Supertankers, Earthquakes, and Tsunamis, Oh My: Enbridge Has No Spill-Response Plan for Northern Gateway Pipeline

Earlier this month British Columbians were surprised to hear that Enbridge, the main proponent of the proposed Northern Gateway Pipeline, was unable to explain how the company's world-class spill prevention and clean up practices were either world-class or preventative.

At a public hearing in Prince George, Enbridge failed to instill confidence in the audience, admitting the company had no land-based spill prevention plan at all. During cross-examination the company admitted they will not have a spill-response plan until six months before the proposed pipeline would begin operation.

The company was unable to explain how they would respond to land-based spills from a pipeline designed to cover 1,172 km, crossing more than 770 of British Columbia's pristine watercourses.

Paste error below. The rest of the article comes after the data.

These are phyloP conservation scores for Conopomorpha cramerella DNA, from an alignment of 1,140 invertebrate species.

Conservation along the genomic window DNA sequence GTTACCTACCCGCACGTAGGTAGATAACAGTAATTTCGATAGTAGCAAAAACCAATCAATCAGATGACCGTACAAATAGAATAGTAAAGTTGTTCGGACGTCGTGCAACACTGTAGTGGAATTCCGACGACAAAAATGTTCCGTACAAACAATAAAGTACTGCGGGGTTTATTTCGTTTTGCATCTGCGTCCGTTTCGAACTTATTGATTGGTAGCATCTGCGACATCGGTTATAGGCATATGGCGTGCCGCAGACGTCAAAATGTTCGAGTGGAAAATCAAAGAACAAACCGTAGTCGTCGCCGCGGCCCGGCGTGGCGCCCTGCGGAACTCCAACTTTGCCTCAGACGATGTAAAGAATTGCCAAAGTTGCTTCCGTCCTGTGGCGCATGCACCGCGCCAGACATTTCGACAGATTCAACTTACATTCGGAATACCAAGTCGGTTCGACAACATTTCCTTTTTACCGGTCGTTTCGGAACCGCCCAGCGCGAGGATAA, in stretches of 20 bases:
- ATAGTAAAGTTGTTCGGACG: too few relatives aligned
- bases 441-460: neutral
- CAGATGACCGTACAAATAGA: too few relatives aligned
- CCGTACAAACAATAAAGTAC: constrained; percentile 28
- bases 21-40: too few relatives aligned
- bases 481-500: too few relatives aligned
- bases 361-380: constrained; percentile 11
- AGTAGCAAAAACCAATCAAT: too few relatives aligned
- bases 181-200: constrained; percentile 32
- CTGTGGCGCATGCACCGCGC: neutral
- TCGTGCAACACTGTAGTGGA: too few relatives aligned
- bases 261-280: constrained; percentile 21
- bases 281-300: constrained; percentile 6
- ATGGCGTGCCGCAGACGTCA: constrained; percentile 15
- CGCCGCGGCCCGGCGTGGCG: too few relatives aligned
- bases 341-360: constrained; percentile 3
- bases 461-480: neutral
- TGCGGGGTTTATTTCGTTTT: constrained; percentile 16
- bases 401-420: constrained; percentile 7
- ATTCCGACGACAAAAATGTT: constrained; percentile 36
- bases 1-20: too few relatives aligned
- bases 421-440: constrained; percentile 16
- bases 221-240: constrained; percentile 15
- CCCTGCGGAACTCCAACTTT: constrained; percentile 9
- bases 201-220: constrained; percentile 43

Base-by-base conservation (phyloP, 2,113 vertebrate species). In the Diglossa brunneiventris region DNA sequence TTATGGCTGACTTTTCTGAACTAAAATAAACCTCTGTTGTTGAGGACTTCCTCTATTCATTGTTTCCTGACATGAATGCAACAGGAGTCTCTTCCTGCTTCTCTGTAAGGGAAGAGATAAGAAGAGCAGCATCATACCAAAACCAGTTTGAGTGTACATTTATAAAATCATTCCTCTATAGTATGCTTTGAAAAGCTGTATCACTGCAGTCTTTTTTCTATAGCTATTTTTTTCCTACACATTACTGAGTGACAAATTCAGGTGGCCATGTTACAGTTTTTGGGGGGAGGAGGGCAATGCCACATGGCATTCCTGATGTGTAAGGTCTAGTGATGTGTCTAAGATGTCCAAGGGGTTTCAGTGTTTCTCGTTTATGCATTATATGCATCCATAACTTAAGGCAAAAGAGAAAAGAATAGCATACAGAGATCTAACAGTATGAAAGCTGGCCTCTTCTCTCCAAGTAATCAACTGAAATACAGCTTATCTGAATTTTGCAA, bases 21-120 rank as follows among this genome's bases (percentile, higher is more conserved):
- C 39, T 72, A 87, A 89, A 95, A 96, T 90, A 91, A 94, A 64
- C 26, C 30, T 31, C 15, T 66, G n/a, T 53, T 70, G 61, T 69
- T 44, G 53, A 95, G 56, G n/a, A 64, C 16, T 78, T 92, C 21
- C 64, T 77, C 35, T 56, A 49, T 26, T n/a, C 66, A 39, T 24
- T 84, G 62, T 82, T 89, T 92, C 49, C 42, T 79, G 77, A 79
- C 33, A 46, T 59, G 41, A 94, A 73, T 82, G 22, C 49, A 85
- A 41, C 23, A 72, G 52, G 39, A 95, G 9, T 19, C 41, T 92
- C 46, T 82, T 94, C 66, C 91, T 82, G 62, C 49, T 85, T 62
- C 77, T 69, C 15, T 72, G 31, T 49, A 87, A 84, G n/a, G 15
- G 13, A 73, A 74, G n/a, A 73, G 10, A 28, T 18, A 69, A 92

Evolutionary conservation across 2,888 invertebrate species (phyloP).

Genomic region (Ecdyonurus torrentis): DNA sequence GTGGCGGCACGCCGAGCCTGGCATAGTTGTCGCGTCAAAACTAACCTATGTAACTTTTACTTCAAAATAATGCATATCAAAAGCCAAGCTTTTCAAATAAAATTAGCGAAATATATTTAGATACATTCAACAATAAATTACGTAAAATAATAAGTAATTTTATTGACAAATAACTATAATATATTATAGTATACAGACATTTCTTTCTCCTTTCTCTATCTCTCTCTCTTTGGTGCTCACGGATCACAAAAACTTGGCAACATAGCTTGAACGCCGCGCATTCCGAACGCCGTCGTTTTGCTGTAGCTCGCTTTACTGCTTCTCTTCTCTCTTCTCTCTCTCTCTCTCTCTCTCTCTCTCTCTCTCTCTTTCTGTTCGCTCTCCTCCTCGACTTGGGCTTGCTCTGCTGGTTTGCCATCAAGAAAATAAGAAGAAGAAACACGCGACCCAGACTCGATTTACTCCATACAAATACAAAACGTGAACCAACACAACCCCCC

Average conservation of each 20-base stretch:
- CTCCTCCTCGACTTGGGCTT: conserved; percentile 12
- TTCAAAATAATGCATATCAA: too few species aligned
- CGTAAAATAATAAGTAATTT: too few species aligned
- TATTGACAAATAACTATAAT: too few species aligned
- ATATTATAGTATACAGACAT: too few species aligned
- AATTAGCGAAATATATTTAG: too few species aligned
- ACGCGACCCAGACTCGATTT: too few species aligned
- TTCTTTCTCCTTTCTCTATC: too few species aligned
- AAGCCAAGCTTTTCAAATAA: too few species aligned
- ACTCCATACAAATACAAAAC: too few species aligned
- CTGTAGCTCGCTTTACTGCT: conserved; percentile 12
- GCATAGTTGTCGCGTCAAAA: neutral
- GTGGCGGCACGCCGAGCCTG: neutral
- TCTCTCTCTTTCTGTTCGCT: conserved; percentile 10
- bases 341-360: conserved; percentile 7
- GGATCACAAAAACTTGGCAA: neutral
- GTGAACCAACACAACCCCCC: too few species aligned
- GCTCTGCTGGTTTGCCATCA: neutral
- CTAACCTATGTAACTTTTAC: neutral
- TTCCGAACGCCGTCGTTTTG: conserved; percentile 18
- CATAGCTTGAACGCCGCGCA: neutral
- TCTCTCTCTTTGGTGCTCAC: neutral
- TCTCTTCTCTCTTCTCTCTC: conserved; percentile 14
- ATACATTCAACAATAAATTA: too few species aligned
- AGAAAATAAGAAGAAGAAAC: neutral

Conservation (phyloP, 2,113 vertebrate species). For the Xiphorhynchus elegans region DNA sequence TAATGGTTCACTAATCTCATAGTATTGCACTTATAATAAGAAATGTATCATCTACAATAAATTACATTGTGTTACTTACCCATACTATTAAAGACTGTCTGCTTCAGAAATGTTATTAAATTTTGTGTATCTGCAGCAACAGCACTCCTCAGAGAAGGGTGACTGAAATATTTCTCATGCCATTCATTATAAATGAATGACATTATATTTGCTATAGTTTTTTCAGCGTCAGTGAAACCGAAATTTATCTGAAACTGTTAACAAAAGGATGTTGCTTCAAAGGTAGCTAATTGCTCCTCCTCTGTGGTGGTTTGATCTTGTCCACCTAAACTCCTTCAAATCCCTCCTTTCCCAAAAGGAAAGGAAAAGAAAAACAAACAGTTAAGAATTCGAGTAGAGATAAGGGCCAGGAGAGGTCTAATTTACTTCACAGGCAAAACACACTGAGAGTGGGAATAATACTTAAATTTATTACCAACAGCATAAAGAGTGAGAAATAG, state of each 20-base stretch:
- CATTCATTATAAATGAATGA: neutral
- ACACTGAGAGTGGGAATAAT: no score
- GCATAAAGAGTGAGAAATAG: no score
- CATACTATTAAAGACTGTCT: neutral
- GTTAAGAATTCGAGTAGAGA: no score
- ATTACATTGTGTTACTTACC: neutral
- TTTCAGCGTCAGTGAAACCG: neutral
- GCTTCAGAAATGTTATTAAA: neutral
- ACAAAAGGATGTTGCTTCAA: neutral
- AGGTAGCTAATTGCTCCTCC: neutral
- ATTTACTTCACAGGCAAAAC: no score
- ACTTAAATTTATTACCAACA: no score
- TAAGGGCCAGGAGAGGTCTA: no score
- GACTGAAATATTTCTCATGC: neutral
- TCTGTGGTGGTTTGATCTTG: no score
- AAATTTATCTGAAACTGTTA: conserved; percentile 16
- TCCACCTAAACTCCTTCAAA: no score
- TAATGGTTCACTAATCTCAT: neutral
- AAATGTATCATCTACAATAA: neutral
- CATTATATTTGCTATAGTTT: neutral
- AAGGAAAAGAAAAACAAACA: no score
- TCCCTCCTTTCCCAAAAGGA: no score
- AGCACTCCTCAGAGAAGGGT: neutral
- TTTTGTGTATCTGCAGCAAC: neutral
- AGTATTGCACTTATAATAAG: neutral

BC Environment Minister Terry Lake said “the responses that Enbridge/Northern Gateway representatives are giving our legal counsel are long on promises, but short on solid evidence and action to date,” adding, “the company needs to show British Columbians that they have practical solutions to the environmental risks and concerns that have been raised. So far, they have not done that.”
Enbridge will be cross-examined regarding maritime spill prevention in Prince Rupert on November 22, less than one month after the town was on high emergency alert after the second largest earthquake in Canada's history threatened coastal towns with tsunami warnings. The 7.7 magnitude quake put the entire Pacific Northwest on tusnami alert, with late-night sirens prompting regional evacuations from Alaska to Hawaii.
The October 27 earthquake is a poignant reminder of the unique maritime challenges posed by British Columbia's untamed west coast, a region of rugged terrain, narrow passages, and rocky shores overlying one of the most temperamental fault lines in the world.
The quake struck off the coast of Haida Gwaii (formerly the Queen Charlotte islands) about 17.5 km underwater.